Rubrics: online scoring guides to evaluate students’ work.
Annotations: notes or comments added digitally to essays and other assignments.
Audio: a sound file of your voice giving feedback on students’ work.
Video: a recorded file of you offering feedback either as a “talking head,” a screencast, or a mix of both.
Peer review: online systems in which students review one another’s work.
Two main types of feedback — formative and summative — work together in that process but have different purposes. Formative feedback occurs during the learning process and is used to monitor progress. Summative feedback happens at the end of a lesson or a unit and is used to evaluate the achievement of the learning outcomes.
Good feedback should be: Frequent, Specific, Balanced, Timely
Managing Relationships with Partners in Non-Traditional Badge Development
Live Webcast:October 28, 2019 | 1:00 to 2:00 p.m. Eastern Webcast Recording: Available 10 business days after the Live Webcast
Non-traditional badges represent a growing market full of opportunity. However, you may not be pursuing badges of this type, because you’re not sure how to work with industry partners in development and management. Don’t let that stop you!
Join us for this webcast to learn tips on how to engage with industry partners for non-traditional badge development. We will profile a typical relationship with industry partners and share common pitfalls to avoid.
Michael P. Macklin
Associate Provost for Workforce Partnerships/Development, Colorado Community College System
Michael’s primary focuses are workforce development, noncredit programming, and business partnership development. Through Mr. Macklin’s work with digital badges, he is leveraging the power of digital credential opportunities in advanced manufacturing, healthcare and information technology. He understands that digital badges are key in sustaining and expanding workforce skillsets with community and business partners as this allows for unprecedented access to affordable reskilling and upskilling opportunities. Read Michael’s full bio here.
Britney Spears does have more appeal than most quadratic equations. With thousands of dollars of high-tech digital engineering spent on every word uttered, or in this case, sung, how can the typical college professor compete?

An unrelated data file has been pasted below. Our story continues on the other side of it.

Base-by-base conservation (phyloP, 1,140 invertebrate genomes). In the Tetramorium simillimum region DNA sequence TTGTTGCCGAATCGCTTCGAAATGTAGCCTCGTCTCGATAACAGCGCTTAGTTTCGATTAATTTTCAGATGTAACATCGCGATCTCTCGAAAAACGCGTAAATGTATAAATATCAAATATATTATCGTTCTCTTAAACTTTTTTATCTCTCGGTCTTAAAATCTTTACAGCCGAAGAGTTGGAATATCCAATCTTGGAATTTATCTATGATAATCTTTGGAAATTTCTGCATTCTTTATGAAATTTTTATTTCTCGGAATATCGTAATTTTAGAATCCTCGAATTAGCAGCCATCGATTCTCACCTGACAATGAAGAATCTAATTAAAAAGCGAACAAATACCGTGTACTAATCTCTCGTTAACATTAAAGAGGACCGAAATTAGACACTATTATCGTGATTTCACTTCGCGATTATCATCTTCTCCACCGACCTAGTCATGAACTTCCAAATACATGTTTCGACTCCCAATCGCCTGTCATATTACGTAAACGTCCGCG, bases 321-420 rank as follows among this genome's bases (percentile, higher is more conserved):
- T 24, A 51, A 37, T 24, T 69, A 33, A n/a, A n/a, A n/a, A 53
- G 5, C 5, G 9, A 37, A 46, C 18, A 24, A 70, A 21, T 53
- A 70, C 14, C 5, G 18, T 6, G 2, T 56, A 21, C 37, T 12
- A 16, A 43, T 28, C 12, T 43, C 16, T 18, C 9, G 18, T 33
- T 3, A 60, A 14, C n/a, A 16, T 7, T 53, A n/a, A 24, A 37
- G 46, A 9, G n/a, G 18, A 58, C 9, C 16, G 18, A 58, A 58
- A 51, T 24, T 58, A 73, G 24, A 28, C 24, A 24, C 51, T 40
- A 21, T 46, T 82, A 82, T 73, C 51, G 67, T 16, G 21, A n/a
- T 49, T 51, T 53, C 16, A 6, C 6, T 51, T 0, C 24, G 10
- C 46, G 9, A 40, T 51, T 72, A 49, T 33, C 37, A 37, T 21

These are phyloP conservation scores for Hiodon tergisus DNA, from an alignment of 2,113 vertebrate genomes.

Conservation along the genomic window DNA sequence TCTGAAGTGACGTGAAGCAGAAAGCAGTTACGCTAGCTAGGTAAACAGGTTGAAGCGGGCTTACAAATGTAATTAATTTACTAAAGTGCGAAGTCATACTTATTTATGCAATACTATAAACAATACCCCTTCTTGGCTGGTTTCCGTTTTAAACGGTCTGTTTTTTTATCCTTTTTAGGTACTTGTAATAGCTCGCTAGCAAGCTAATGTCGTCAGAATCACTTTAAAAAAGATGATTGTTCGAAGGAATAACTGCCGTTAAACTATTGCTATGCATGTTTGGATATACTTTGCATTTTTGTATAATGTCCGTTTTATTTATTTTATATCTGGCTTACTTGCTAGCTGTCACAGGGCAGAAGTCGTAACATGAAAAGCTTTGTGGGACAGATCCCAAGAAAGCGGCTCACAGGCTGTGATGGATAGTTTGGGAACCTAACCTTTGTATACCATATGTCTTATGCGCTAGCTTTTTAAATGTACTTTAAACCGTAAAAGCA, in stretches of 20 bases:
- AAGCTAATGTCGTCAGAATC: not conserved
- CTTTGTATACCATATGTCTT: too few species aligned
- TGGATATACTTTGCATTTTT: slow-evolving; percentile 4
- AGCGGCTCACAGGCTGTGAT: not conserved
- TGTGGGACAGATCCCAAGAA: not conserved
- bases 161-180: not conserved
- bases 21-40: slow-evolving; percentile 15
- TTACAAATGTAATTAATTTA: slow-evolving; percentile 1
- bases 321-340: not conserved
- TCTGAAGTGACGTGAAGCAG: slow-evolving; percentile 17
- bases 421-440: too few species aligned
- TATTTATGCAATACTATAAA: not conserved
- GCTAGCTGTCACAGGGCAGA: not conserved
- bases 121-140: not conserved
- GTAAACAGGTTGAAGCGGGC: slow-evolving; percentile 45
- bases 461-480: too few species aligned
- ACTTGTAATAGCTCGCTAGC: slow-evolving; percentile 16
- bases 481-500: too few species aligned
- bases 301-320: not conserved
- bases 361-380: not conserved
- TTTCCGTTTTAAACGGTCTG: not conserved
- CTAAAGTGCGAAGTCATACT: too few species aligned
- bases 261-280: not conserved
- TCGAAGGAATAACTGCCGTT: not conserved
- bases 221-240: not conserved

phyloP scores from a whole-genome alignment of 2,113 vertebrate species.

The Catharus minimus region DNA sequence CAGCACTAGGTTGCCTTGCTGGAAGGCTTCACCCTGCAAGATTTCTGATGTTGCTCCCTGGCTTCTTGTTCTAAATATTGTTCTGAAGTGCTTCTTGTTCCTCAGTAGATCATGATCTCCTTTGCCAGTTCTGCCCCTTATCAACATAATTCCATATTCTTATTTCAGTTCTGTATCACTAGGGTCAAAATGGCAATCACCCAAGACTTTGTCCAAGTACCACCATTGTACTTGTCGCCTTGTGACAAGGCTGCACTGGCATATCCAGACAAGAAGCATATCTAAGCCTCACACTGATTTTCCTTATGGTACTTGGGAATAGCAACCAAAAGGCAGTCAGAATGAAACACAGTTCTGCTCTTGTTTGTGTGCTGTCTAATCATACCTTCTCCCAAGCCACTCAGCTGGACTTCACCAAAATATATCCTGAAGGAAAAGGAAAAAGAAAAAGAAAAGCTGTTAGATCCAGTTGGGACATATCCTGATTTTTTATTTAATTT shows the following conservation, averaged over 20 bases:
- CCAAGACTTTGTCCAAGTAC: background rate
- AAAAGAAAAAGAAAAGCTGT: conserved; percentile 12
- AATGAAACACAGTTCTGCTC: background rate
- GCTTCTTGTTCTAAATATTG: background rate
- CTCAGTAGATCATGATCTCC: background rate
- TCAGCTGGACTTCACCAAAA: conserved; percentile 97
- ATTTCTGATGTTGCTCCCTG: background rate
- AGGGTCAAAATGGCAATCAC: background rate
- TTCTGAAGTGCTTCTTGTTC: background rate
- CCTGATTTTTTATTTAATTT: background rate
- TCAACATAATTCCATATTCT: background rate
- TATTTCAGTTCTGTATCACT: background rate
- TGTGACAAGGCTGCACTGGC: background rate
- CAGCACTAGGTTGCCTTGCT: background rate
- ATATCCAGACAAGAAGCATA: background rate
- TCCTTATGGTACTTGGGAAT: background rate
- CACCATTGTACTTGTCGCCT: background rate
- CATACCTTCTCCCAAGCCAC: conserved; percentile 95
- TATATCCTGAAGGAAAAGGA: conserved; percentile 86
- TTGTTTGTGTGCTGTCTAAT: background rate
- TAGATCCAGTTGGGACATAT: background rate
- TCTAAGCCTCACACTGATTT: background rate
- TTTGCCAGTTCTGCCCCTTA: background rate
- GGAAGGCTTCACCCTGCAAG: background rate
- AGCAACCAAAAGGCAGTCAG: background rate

MTV Learners are seeking warp-speed answers to their life issues. They want to know: “What does this information (your course) have to do with me (self-actualization)?” and “What does this information (your course) have to do with my career (my choice of vocation)?”
Be democratic, not autocratic. Instead of management by fiat, try taking regular opinion polls and surveys of your students to determine the specific methods of teaching your course.
Try to eliminate the lecture-test, lecture-test, lecture-test format and substitute other learning models that accentuate the choices of the MTV Learner. Focus on the quality of your syllabus as a giant “master operating agreement” that presents the learning objectives of your course and related policies in a manner that is as clear and as easy to understand as possible. Without sounding too litigious on your syllabus, present the consequences of missed absences, overdue work, incomplete assignments, and the like.
Webinar: tools for collaborative research and early discovery
Librarians have been at the forefront in promoting open access publishing options and informing their researchers about the open access landscape. Open access is increasingly recognized as embedded within the larger framework of open science. Consequently, library and librarian roles are expanding into new areas such as open data, open educational resources and open infrastructure.
In this webinar, Elsevier product managers will present tools that enable more inclusive, collaborative and transparent research.
•The library as publisher of OERs and OA journals with Digital Commons
•Open access content discovery in ScienceDirect and Scopus
•Open journal metrics: CiteScore, SNIP and SJR
•Publishing research outputs openly in Mendeley Data and SSRN
The Verb Collective is an open set of VR/AR assets built on Unity and designed to help nonprogrammers (arts and humanities students) that quickly transform ideas into 3D experiences. Learn how the Verb Collective is used in the classroom and explore templates to create your own action assets.
Outcomes: Help new VR/AR users quickly create their own 3D experiences using the Verb Collective framework * Access and install the framework * Add to the framework by using a simple verb-based template to outline new actions
October 8, 10AM Central Time
Bill Cherne, VP Customer Success & Support, Sonic Foundry, has 20 years experience in both the AV and digital media industry and in managing and deploying enterprise applications and infrastructure. He has worked with Fortune 500 enterprises including American Family Insurance, Ford Motor Company, Ford Treasury and Ernst & Young, administering server infrastructures and providing consultation and design services for major software applications. In 2006, Bill joined Sonic Foundry and today leads the sales engineering team responsible for providing consultation and implementation services for Mediasite deployments and delivering customer-focused training solutions
Tammy Jackson is the Vice President of Marketing & Communications at Sonic Foundry. Tammy oversees the efforts of the company’s marketing team, developing the marketing, communication and community strategies to drive lead generation, build brand awareness and foster customer loyalty. Prior to Sonic Foundry, Tammy worked as a broadcast and print journalist for more than a decade, where she honed her passion for sharing the stories of others. She’s parlayed that passion into sharing customer successes as they creatively integrate academic and enterprise multi-media into their daily lives.